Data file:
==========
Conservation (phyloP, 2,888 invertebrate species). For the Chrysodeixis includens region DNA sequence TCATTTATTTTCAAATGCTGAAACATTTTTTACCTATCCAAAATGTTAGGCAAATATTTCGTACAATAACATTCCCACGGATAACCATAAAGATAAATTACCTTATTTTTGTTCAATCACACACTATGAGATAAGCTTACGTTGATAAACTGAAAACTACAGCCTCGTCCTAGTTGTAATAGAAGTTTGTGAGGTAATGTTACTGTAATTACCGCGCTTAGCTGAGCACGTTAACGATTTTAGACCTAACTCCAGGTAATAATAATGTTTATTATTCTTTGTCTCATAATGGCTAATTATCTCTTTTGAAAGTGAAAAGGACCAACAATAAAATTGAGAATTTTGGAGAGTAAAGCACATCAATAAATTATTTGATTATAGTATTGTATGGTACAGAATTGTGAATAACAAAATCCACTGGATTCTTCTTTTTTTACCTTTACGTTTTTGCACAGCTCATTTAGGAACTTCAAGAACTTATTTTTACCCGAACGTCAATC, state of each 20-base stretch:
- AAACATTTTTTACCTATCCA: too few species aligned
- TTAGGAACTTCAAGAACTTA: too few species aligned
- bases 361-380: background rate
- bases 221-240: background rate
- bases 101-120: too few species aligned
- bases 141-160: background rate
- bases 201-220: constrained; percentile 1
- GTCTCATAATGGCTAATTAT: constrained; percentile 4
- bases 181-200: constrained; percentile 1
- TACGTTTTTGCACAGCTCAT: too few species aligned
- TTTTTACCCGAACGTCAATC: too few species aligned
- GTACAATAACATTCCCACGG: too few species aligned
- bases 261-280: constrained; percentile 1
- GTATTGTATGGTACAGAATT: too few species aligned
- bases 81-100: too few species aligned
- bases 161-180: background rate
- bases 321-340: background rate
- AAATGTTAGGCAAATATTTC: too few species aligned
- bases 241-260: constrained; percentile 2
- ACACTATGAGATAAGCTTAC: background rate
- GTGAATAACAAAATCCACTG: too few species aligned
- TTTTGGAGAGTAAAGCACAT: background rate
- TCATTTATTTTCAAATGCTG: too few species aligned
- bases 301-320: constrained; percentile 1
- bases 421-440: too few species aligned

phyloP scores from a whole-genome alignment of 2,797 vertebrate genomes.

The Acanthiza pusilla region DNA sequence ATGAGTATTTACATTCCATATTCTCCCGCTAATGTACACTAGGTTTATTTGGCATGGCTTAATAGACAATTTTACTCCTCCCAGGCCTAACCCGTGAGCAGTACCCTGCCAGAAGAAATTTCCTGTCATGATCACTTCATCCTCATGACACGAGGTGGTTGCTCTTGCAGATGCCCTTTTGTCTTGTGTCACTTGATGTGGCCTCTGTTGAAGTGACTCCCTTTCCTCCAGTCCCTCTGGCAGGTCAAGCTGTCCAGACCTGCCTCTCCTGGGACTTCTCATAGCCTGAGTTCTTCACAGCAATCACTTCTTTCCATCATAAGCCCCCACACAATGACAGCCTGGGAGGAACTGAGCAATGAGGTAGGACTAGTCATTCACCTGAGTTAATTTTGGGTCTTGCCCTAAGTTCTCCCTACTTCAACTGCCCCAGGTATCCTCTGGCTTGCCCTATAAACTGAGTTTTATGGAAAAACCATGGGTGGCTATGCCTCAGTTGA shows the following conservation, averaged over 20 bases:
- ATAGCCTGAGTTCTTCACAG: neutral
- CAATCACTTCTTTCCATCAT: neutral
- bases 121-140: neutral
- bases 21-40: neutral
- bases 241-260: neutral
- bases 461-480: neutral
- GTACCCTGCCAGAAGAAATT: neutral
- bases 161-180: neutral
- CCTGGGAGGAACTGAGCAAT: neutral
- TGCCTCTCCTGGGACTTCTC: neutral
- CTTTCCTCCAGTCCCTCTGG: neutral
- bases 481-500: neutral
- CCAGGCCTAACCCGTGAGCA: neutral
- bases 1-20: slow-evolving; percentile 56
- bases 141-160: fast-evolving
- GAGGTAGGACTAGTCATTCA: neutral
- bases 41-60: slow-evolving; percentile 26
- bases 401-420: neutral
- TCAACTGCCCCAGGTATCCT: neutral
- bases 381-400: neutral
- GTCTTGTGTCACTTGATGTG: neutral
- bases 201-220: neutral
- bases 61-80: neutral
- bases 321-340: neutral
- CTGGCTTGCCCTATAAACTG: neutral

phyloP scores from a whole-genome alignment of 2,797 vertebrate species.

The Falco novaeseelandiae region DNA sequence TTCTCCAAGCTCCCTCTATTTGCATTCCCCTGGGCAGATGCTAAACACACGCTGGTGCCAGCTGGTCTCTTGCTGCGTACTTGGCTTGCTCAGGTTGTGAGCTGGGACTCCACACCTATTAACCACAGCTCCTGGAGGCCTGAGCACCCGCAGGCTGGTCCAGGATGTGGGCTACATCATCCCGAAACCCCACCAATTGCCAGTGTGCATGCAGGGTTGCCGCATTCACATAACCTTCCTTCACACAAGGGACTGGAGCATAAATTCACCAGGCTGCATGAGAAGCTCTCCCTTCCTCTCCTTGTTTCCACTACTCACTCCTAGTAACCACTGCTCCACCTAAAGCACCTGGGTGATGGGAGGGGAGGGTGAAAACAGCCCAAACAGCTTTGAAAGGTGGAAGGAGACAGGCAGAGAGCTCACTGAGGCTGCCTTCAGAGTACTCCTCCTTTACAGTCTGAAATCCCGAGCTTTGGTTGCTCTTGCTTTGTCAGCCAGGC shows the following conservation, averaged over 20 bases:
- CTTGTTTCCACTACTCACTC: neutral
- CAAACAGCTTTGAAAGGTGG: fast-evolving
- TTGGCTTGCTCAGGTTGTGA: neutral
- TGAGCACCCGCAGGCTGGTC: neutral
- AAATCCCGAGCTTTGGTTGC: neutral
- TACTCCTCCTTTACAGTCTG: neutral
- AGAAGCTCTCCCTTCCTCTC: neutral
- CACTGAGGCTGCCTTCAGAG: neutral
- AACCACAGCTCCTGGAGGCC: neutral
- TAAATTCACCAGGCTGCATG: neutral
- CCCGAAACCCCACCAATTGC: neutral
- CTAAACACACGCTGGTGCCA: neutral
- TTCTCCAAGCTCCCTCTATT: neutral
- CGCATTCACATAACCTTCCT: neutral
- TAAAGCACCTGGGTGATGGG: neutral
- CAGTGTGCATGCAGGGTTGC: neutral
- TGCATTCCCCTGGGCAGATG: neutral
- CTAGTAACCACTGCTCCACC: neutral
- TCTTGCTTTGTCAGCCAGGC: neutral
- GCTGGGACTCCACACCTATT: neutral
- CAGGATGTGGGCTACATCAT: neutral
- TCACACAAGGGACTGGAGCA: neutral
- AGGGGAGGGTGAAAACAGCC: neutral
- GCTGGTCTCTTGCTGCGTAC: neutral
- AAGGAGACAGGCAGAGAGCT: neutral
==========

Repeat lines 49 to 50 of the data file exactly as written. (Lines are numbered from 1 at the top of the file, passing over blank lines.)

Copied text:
- GTCTTGTGTCACTTGATGTG: neutral
- bases 201-220: neutral